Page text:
The play 'Othello', by William Shakespeare is a classic Shakespearian tragedy as it follows the conventions that the hero's downfall is caused by a character flaw. It is also seen as a classic Shakespearian tragedy as the hero's flaw is exposed by an external influence. Although despite having a flawed character, the hero possesses other good qualities. Shakespeare uses different dramatic techniques to contribute to tragedy.
The idea that the hero's downfall is caused by a character flaw is one convention of a tragic play in which the play 'Othello' follows. As the hero of the play, Othello, possess many flaws, which ultimately causes his downfall. Othello's trusting nature, being his most fatal flaw, as Iago easily manipulated him. This is seen through Othello's dialogue "honest, honest Iago". This repetition emphasises Othello's trust towards Iago, how he believes that Iago isn't capable to telling a lie. Othello's trusting nature had led Iago able to manipulate Othello into believing his wife was false, this contributing to the tragic element.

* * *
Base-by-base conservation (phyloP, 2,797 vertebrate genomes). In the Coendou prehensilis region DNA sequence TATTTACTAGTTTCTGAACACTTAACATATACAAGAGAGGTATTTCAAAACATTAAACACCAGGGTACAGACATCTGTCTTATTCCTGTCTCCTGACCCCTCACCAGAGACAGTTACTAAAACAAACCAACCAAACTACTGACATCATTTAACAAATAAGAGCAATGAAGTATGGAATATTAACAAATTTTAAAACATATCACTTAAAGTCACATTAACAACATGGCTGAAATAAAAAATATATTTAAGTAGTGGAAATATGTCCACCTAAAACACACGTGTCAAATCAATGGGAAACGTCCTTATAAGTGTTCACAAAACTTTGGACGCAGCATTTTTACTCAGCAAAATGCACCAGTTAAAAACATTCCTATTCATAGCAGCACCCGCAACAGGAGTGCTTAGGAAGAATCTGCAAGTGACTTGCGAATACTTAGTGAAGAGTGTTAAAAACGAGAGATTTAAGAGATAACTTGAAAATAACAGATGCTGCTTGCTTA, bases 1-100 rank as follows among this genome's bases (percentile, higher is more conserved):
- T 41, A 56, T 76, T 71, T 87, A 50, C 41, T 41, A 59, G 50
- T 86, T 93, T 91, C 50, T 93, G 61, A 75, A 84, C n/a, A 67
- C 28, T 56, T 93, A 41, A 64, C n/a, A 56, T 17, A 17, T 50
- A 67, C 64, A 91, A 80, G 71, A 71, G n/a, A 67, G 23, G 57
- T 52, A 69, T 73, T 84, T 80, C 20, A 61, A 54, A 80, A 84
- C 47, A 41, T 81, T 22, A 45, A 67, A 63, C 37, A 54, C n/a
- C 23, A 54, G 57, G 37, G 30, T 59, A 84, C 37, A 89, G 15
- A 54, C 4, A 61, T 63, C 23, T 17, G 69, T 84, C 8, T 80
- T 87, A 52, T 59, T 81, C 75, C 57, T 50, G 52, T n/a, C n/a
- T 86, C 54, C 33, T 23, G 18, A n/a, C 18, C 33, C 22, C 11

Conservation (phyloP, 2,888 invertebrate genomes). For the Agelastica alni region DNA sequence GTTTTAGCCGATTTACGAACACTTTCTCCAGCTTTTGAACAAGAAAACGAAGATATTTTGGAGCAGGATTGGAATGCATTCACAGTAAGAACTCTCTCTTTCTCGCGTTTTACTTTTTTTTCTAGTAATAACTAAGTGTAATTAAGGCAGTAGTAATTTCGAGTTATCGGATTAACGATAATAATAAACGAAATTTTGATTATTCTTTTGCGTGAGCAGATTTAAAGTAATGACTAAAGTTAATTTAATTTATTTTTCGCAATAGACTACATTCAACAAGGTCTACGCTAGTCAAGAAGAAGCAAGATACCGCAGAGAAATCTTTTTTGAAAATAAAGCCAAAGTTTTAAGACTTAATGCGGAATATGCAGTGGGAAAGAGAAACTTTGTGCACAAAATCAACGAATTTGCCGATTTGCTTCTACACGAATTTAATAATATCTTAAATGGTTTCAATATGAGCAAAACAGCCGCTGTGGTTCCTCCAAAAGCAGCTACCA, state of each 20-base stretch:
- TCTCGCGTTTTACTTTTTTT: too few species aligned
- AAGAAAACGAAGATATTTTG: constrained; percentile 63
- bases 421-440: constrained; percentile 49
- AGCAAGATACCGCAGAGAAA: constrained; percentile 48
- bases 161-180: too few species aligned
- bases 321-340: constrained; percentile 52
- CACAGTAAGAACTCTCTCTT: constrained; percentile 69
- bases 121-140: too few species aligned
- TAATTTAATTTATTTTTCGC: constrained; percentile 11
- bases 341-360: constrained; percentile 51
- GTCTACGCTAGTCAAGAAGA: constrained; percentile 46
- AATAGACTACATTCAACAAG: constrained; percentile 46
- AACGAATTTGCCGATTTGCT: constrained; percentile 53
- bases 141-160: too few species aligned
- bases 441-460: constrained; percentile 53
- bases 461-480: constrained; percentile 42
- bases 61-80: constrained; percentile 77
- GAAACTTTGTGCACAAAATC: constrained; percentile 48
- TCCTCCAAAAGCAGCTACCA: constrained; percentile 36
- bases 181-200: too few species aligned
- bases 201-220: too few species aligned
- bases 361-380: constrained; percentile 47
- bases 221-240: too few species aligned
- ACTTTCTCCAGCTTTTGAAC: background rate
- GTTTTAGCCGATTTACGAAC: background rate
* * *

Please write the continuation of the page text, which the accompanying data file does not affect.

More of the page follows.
Also adding to the tragedy is the dramatic irony that the audience knows that Iago is cunning and deceitful, but Othello still believes he is honest. Othello also had other character flaws, such as his pride and honour these being partly responsible for his downfall. Othello's authority and pride can be seen as he easily and calmly controlled the situation during the first act when Brabantio confronted him. These flaws contributed as Othello was unable to confront his wife, Desdemona of being false, to find the truth that she has been nothing but innocent and pure because he was too proud to question her. Also these flaws made Othello believe that it was his duty, that it was morally right for him to kill Desdemona on the belief that she was false.